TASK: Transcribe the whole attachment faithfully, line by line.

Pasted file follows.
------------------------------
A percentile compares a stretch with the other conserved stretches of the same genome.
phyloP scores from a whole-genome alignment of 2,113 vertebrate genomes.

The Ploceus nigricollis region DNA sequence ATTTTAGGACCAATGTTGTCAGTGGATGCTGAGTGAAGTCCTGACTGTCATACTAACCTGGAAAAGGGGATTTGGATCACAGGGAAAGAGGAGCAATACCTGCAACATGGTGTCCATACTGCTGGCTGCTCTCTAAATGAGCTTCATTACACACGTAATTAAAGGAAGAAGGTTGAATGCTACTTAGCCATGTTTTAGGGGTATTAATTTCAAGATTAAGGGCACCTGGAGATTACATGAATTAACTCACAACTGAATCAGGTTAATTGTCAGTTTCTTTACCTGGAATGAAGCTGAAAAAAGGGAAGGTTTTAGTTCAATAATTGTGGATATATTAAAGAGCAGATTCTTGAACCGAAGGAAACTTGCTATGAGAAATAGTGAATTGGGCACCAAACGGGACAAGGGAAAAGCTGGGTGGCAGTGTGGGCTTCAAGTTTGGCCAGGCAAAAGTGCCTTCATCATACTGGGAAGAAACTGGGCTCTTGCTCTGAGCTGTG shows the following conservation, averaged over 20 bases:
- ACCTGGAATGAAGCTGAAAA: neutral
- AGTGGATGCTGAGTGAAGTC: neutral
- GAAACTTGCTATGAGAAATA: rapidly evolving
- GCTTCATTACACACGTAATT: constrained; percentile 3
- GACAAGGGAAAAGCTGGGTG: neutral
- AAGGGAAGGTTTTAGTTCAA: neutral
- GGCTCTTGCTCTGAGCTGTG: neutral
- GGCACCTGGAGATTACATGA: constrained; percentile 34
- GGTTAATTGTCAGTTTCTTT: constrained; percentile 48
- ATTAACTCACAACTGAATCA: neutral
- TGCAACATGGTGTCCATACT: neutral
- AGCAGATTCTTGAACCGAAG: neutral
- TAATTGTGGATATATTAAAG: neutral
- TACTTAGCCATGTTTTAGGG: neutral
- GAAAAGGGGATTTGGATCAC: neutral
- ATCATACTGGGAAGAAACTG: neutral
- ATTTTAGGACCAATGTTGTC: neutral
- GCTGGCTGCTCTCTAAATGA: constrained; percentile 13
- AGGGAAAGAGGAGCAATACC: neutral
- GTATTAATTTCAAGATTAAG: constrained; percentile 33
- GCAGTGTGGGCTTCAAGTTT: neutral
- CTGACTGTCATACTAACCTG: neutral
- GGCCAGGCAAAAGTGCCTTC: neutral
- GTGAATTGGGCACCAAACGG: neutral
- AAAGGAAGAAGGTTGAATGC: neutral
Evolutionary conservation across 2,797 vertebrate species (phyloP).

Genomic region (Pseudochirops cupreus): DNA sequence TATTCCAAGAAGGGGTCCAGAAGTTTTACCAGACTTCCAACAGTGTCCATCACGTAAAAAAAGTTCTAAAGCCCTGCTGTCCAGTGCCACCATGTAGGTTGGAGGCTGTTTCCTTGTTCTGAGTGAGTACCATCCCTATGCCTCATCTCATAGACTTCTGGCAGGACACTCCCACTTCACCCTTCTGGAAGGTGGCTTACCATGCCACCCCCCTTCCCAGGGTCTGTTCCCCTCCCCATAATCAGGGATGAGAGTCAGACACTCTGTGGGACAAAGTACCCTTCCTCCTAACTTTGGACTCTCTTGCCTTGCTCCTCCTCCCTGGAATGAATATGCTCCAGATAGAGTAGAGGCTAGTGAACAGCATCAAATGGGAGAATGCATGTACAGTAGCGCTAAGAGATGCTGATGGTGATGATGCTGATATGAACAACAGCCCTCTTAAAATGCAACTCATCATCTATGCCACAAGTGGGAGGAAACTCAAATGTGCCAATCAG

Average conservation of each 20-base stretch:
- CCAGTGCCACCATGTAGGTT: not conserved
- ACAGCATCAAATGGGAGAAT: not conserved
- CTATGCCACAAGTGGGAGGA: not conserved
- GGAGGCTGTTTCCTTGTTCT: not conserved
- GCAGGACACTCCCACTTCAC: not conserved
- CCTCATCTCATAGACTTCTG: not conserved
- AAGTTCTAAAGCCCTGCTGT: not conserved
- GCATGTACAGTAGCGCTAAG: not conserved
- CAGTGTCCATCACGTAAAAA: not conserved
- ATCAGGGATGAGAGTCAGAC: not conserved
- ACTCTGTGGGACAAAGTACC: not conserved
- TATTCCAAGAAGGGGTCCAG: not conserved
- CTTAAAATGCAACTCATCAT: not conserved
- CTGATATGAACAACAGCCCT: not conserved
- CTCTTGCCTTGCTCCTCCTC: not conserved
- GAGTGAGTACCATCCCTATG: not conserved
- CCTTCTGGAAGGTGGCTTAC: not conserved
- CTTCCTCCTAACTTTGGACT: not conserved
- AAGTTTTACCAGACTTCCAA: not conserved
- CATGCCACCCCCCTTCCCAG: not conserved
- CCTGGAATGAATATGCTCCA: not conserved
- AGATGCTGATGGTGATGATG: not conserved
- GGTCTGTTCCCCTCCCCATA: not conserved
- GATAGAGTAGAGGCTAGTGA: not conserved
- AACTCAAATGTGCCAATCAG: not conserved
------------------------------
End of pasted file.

A percentile compares a stretch with the other conserved stretches of the same genome.
phyloP scores from a whole-genome alignment of 2,113 vertebrate genomes.

The Ploceus nigricollis region DNA sequence ATTTTAGGACCAATGTTGTCAGTGGATGCTGAGTGAAGTCCTGACTGTCATACTAACCTGGAAAAGGGGATTTGGATCACAGGGAAAGAGGAGCAATACCTGCAACATGGTGTCCATACTGCTGGCTGCTCTCTAAATGAGCTTCATTACACACGTAATTAAAGGAAGAAGGTTGAATGCTACTTAGCCATGTTTTAGGGGTATTAATTTCAAGATTAAGGGCACCTGGAGATTACATGAATTAACTCACAACTGAATCAGGTTAATTGTCAGTTTCTTTACCTGGAATGAAGCTGAAAAAAGGGAAGGTTTTAGTTCAATAATTGTGGATATATTAAAGAGCAGATTCTTGAACCGAAGGAAACTTGCTATGAGAAATAGTGAATTGGGCACCAAACGGGACAAGGGAAAAGCTGGGTGGCAGTGTGGGCTTCAAGTTTGGCCAGGCAAAAGTGCCTTCATCATACTGGGAAGAAACTGGGCTCTTGCTCTGAGCTGTG shows the following conservation, averaged over 20 bases:
- ACCTGGAATGAAGCTGAAAA: neutral
- AGTGGATGCTGAGTGAAGTC: neutral
- GAAACTTGCTATGAGAAATA: rapidly evolving
- GCTTCATTACACACGTAATT: constrained; percentile 3
- GACAAGGGAAAAGCTGGGTG: neutral
- AAGGGAAGGTTTTAGTTCAA: neutral
- GGCTCTTGCTCTGAGCTGTG: neutral
- GGCACCTGGAGATTACATGA: constrained; percentile 34
- GGTTAATTGTCAGTTTCTTT: constrained; percentile 48
- ATTAACTCACAACTGAATCA: neutral
- TGCAACATGGTGTCCATACT: neutral
- AGCAGATTCTTGAACCGAAG: neutral
- TAATTGTGGATATATTAAAG: neutral
- TACTTAGCCATGTTTTAGGG: neutral
- GAAAAGGGGATTTGGATCAC: neutral
- ATCATACTGGGAAGAAACTG: neutral
- ATTTTAGGACCAATGTTGTC: neutral
- GCTGGCTGCTCTCTAAATGA: constrained; percentile 13
- AGGGAAAGAGGAGCAATACC: neutral
- GTATTAATTTCAAGATTAAG: constrained; percentile 33
- GCAGTGTGGGCTTCAAGTTT: neutral
- CTGACTGTCATACTAACCTG: neutral
- GGCCAGGCAAAAGTGCCTTC: neutral
- GTGAATTGGGCACCAAACGG: neutral
- AAAGGAAGAAGGTTGAATGC: neutral
Evolutionary conservation across 2,797 vertebrate species (phyloP).

Genomic region (Pseudochirops cupreus): DNA sequence TATTCCAAGAAGGGGTCCAGAAGTTTTACCAGACTTCCAACAGTGTCCATCACGTAAAAAAAGTTCTAAAGCCCTGCTGTCCAGTGCCACCATGTAGGTTGGAGGCTGTTTCCTTGTTCTGAGTGAGTACCATCCCTATGCCTCATCTCATAGACTTCTGGCAGGACACTCCCACTTCACCCTTCTGGAAGGTGGCTTACCATGCCACCCCCCTTCCCAGGGTCTGTTCCCCTCCCCATAATCAGGGATGAGAGTCAGACACTCTGTGGGACAAAGTACCCTTCCTCCTAACTTTGGACTCTCTTGCCTTGCTCCTCCTCCCTGGAATGAATATGCTCCAGATAGAGTAGAGGCTAGTGAACAGCATCAAATGGGAGAATGCATGTACAGTAGCGCTAAGAGATGCTGATGGTGATGATGCTGATATGAACAACAGCCCTCTTAAAATGCAACTCATCATCTATGCCACAAGTGGGAGGAAACTCAAATGTGCCAATCAG

Average conservation of each 20-base stretch:
- CCAGTGCCACCATGTAGGTT: not conserved
- ACAGCATCAAATGGGAGAAT: not conserved
- CTATGCCACAAGTGGGAGGA: not conserved
- GGAGGCTGTTTCCTTGTTCT: not conserved
- GCAGGACACTCCCACTTCAC: not conserved
- CCTCATCTCATAGACTTCTG: not conserved
- AAGTTCTAAAGCCCTGCTGT: not conserved
- GCATGTACAGTAGCGCTAAG: not conserved
- CAGTGTCCATCACGTAAAAA: not conserved
- ATCAGGGATGAGAGTCAGAC: not conserved
- ACTCTGTGGGACAAAGTACC: not conserved
- TATTCCAAGAAGGGGTCCAG: not conserved
- CTTAAAATGCAACTCATCAT: not conserved
- CTGATATGAACAACAGCCCT: not conserved
- CTCTTGCCTTGCTCCTCCTC: not conserved
- GAGTGAGTACCATCCCTATG: not conserved
- CCTTCTGGAAGGTGGCTTAC: not conserved
- CTTCCTCCTAACTTTGGACT: not conserved
- AAGTTTTACCAGACTTCCAA: not conserved
- CATGCCACCCCCCTTCCCAG: not conserved
- CCTGGAATGAATATGCTCCA: not conserved
- AGATGCTGATGGTGATGATG: not conserved
- GGTCTGTTCCCCTCCCCATA: not conserved
- GATAGAGTAGAGGCTAGTGA: not conserved
- AACTCAAATGTGCCAATCAG: not conserved